Next, add diced tomato and some chopped oregano & basil.
I like a bit of heat to my food, so I add an entire cayenne pepper (either a fresh, chopped pepper or a crumbled, dehydrated pepper).
Then, add a splash of balsamic vinegar and a splash of Worcestershire sauce. This really makes the flavour pop!
And as expected, give the sauce a nice seasoning of salt & pepper.
Allow it to come to a simmer and cook the sauce down until it is no longer watery.
The more tomato you add, the more like a pizza sauce it will be.
Adding the zucchini insides, however, makes the sauce a bit different texture than normal pizza sauce, but hey – waste not, want not!
Once your sauce has cooked down to the desired consistency, scoop it into your zucchini boats.
Then you get to add your toppings!
I find that the toppings work best when they are added first and then the cheese added on top; when the cheese gets gooey, anything on top tends to try to slide off if the zucchini boat isn’t quite flat.
You can bake the zucchini boats at 350º for about 40 minutes (depending on their size, time will vary).
My favorite, however, is throwing them on the grill with a bit of smoke!
The flavour is amazing that way, plus if it is a hot day you aren’t heating up your house.
On a pre-heated grill, it typically takes about 40 minutes on low-to-medium heat to cook the zucchini boats.
NOTE: Be careful how high your flame is; you do not want to char the skin!
You can also use a pre-soaked wood plank to add flavour (and catch any gooey cheese that tries to drip off).
The smell of baking bread filling the house is one of my favourite scents!
On cold winter days, fresh bread with a hardy stew really hits the spot.
This no knead recipe turns out perfectly every time – the main challenge is the patience it takes!
In order to ditch kneading the bread, extra rise time is required.
18-24 hours of rise time, to be more specific.
I will usually start a batch Saturday morning so we have fresh bread for lunch on Sunday.
Aside from the rise time, this recipe requires very little of your time to prep and bake.
Oh! And did I mention that it only has 4 ingredients?!
Start with a large glass bowl and add 1 1/2 cups of lukewarm water, then sprinkle 1/2 teaspoon of yeast on top.
Allow the yeast to develop for about 5 minutes before adding 1 1/2 teaspoons of salt and 3 cups of flour (if you are in a rush, you can skip the 5 minutes and the loaf will still turn out fine).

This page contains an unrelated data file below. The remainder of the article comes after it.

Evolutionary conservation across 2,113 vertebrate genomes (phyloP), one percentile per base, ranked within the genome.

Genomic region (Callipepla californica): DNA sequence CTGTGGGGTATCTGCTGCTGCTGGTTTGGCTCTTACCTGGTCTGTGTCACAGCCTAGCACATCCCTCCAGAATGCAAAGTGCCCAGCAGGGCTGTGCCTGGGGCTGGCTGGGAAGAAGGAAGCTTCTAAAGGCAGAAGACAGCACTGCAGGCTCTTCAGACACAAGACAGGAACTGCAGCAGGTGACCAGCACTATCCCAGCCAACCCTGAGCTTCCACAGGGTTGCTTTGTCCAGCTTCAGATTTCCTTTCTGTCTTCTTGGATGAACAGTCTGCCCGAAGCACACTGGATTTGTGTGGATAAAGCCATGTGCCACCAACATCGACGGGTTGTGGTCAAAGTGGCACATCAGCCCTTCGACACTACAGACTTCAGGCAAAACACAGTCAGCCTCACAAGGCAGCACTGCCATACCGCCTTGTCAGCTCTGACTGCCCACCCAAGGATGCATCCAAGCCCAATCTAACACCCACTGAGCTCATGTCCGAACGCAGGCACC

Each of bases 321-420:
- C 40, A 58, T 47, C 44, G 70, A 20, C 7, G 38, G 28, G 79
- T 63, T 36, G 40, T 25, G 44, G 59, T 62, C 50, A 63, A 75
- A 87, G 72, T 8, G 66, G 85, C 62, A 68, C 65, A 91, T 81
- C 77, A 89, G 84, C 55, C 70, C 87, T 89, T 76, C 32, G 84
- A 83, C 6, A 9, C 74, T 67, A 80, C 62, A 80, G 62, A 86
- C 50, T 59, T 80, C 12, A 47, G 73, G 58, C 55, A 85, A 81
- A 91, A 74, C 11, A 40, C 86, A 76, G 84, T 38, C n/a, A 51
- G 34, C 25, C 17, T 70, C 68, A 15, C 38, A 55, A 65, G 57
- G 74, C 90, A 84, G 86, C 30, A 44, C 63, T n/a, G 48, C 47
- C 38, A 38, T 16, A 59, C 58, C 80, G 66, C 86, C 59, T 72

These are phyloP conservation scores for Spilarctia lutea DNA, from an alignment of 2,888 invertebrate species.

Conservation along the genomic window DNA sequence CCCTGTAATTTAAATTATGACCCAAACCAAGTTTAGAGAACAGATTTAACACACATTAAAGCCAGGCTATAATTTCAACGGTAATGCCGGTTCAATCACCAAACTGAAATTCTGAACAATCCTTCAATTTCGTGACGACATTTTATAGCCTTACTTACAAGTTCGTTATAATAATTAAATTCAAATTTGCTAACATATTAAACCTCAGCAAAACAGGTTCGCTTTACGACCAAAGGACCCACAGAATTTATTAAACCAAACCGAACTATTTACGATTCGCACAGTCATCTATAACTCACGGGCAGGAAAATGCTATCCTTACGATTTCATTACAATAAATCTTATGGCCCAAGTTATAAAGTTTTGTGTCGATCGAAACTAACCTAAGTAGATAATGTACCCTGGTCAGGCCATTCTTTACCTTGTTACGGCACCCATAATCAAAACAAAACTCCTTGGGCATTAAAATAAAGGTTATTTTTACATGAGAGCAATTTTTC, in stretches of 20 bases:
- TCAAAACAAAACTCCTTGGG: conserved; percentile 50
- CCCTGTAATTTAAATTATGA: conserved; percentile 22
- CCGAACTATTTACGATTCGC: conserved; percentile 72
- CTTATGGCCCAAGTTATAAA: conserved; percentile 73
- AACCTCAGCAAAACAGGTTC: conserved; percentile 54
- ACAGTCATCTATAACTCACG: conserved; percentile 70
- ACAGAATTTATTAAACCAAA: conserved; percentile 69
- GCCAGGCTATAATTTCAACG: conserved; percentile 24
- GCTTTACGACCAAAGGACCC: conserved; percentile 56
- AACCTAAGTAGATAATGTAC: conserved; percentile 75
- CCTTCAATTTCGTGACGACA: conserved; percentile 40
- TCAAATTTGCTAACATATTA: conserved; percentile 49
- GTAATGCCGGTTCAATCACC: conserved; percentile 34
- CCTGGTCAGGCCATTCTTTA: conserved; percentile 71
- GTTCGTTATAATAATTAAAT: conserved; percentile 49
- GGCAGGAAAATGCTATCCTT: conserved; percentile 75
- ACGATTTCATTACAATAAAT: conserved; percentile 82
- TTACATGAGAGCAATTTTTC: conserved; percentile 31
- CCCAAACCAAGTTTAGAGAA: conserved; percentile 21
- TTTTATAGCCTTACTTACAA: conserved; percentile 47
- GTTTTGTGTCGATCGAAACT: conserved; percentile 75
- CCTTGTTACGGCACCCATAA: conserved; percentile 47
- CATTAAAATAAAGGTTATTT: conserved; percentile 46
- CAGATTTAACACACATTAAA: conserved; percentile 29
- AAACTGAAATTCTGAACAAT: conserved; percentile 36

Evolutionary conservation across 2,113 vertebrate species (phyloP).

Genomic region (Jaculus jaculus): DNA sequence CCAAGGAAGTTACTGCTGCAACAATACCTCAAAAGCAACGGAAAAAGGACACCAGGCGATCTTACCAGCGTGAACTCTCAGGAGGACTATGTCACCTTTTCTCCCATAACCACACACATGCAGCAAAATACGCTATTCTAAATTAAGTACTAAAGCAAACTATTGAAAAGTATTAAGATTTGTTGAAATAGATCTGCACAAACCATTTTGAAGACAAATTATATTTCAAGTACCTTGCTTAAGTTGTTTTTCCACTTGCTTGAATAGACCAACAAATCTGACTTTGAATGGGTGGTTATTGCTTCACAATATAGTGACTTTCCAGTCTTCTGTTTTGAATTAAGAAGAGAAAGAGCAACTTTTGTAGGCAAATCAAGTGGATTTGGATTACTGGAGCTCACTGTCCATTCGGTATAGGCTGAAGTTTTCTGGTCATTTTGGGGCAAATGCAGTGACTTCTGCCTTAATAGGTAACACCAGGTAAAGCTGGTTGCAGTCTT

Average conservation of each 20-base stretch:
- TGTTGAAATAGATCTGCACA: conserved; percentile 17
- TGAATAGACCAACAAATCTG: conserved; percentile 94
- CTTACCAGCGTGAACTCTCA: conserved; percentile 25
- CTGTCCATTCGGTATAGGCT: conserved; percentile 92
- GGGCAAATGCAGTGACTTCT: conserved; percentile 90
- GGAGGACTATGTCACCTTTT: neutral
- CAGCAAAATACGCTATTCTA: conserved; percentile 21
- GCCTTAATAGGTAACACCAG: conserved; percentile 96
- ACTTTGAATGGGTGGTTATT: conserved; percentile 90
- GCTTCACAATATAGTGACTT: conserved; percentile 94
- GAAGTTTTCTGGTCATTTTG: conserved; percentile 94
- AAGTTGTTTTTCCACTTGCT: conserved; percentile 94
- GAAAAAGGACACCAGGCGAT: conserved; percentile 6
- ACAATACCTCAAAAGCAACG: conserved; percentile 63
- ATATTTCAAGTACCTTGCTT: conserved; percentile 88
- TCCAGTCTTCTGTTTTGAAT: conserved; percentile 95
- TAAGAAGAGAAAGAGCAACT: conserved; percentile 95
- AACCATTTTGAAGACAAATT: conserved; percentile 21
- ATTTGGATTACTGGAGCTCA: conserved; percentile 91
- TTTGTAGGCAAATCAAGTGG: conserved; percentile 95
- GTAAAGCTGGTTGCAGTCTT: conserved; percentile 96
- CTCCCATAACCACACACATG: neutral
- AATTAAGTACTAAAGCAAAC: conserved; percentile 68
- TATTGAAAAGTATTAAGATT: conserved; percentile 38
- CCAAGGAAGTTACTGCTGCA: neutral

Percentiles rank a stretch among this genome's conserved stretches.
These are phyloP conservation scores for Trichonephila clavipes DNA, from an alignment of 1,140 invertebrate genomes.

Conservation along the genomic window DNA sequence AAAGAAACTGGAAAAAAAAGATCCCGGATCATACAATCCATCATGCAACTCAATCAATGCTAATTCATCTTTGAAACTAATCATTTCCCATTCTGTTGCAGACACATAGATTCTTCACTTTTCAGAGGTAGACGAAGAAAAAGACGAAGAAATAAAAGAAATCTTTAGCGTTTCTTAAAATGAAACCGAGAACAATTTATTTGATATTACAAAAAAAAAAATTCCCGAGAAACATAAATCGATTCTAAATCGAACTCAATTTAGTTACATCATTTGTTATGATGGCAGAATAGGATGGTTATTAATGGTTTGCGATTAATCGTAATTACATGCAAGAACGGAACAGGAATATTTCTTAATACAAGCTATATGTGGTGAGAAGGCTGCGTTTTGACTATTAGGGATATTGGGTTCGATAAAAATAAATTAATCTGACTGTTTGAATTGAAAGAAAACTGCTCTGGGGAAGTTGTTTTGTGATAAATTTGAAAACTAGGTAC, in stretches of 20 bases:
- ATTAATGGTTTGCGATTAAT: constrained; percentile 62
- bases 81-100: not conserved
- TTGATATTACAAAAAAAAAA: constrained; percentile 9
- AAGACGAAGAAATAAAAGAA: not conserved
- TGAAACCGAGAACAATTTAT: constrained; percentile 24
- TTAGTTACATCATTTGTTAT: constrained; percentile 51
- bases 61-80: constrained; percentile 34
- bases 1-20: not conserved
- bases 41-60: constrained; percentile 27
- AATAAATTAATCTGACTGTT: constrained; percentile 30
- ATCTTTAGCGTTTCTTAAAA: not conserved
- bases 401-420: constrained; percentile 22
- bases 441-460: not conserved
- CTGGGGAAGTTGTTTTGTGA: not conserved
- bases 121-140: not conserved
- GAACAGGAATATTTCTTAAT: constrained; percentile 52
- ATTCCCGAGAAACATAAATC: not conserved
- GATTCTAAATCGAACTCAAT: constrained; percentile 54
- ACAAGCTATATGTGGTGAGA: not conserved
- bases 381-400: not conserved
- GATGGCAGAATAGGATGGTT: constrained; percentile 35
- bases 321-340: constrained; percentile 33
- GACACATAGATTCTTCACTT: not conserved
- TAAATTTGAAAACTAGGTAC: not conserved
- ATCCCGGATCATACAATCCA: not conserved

Mix everything together until the flour is all incorporated; you shouldn’t have to work too hard and can add a bit more water if you find you still have dry flour.
Cover the bowl with plastic wrap and place on the counter to rise for the next 18-24 hours.
Unlike many bread recipes, this loaf does not need to be in a particularly warm spot; during the winter months, my concrete counters can be quite cool and we usually keep the heat in the house fairly low.
The extra rise time is to thank again!
Fast-forward 24 hours… Now the dough is ready to bake!
Pre-heat the oven to 450º with your dutch oven inside the, um, “real” oven.
I have an old-school cast iron dutch oven that I scored at a garage sale years ago and it works great!
The hope of spring feels stronger when it is finally time to start seedlings indoors!
I don’t know about the rest of you, but I am always to impatient this time of year, wanting to get some seeds started – and now that March has arrived, the time has come!
Tomatoes and peppers should be planted in March so they have enough growing time to produce once our short growing season starts in the North.
Depending on the variety you plan to grow, the tomato plants will need anywhere from 60-100 days until you can harvest mature fruit.
And yes; I just called tomatoes fruit!
I know it can be a huge debate and I tend to call tomatoes fruit sometimes and vegetables other times, depending on the reference.
Why grow tomatoes?
Tomatoes are a versatile veggie (see what I did there?) that are used in everything from ketchup to spaghetti sauce to salads to pizza… The list goes on and on!
Whether you like raw tomatoes or not, I would be willing to bet that you like at least a few of the other recipes they get added into.
Also, there is just something so satisfying about the beautiful colors you can grow; classic cherry red, bright yellow, and even some that are a dark purple!
Another great reason is the fact that tomatoes are easy to grow once you have all the know-how (which is why you are reading this blog).
But the biggest reason of all?!!
The incredible flavour is NOTHING like you have ever tasted from a grocery store tomato!
It will make you feel like you have lived your entire life in black & white and finally see (taste) color for the first time.